170212 One Plus One Equals?

In the last three weeks we have been talking about the use of blade preparations in the attack.  Blade preparation sets the stage for the final action of the attack, and that final action is a simple attack: straight thrust, disengage, counterdisengage, coupe, and the rare countercoupe.  Regardless of whether you use a feint, leverage, or percussion to set the opponent’s blade in motion to create an opening line, the finish is always a simple attack.

This means that your preparation has to have several characteristics:

(1)  it must be designed to get the opponent’s blade in motion.  You have to remove the combination of block and threat that a solid guard provides.

(2)  the timing must allow for an opening line – it is very difficult to score on an open line with a stable opponent, and even harder to score in a closed line with a stable opponent.

(3)  the preparation should not unduly expose your blade or attack to counteraction.  There is always some element of risk, but you want to maximize the potential reward while reducing that risk.

(4)  the action off the preparation must be progressive to minimize the opponent’s opportunity to respond and to get inside their OODA (observe, orient, decide, act) loop.

(5)  in general the action off the preparation must be immediate and must be shortest distance to the target based on the final action selected.  There are cases where you must introduce a very slight hesitation or slowed motion to allow the opponent’s blade to clear the line, but think in fractions of a tempo.

(6)  you must synchronize footwork with your concept of the bladework, even if that synchronization is to be unsynchronized or multiple actions for one tempo.

(7)  commit!  A final without commitment is an invitation to fall short to be parried, to be successfully counterattacked – in other words, to be hit.

In the past two weeks, considering attacks prepared with leverage and with percussion, we have focused on a final direct attack off the preparation.  The leverage or the percussion did the work of getting the blade in motion.  If you have done that and been confronted with an opponent who does a parry of the final with riposte or who instantly counterattacks (especially in epee), it is a good question to ask “is that all there is?”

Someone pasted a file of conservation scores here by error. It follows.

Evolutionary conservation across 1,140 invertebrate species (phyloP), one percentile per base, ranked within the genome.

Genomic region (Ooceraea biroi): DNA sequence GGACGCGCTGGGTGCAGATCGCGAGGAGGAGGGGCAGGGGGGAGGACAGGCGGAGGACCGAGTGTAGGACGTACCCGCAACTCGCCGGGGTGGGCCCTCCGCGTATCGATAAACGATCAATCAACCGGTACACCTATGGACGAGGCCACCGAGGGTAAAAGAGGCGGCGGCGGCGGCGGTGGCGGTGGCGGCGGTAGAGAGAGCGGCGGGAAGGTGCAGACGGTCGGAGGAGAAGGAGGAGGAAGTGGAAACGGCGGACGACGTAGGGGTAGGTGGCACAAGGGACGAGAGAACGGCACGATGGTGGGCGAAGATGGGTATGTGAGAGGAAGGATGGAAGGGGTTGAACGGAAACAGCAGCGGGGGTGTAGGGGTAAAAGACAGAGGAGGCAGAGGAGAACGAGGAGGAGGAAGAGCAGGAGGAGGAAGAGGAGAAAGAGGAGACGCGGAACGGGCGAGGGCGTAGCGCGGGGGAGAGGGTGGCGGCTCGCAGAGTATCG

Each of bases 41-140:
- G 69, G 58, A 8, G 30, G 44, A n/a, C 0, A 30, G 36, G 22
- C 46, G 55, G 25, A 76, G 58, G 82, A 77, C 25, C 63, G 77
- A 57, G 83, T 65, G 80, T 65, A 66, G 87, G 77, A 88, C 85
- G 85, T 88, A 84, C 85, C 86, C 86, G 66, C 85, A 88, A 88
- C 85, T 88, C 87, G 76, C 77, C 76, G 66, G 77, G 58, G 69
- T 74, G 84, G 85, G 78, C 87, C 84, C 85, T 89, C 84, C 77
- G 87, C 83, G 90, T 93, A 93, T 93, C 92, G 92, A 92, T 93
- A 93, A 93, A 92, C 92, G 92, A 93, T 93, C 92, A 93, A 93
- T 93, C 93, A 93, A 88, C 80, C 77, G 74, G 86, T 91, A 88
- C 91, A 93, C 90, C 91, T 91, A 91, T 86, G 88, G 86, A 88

What if we apply the same rules to a leverage or percussion preparation that we do to the traditional compound attack?  In other words, what if we use the percussion or the leverage as a feint to draw a habitual response?  Let’s first consider the opponent’s likely blade responses to the preparation.  There are three obvious ones:

… FIRST – an attempt to close the line of the preparation – pushing back against leverage, beating or pressing back against the percussion.

… SECOND – an attempt to execute a circular or a change parry to control your blade.

… THIRD – an instantaneous counterattack.

There is a fourth option against leverage – a ceding parry – which poses special problems that will require detailed consideration in the future.

To deal with the FIRST case, execute an indirect attack by disengage or coupe.

To deal with the SECOND case, execute a counterdisengage.

To deal with the THIRD case, execute a countertime action.  Countertime is an action on the opponent’s time action intended to steal your time.  The two obvious scenarios are DEFENSIVE COUNTERTIME – (1) you execute your preparation, (2) the opponent attempts a stop hit, (3) you parry the stop and riposte to hit – and COUNTEROFFENSIVE COUNTERTIME – (1) you execute your preparation, (2) the opponent attempts a stop hit, (3) you stop hit the stop hit.  The counteroffensive variety is particularly suited to epee if you have a cool head and good point control.  It also works in the right of way weapons because it appears to be one continuous action in the attack.  Correctly done the referee sees no break in your forward movement.

These three options have to be practiced to the point of perfection.  Against a same speed or slower opponent, they can be done eyes open; against a faster opponent you have to identify a habitual pattern that you can exploit and then run it as a programmed play.  Adding the indirect action and countertime to the preparation increases the problems your attacks create for the defense and increase your probability of success.


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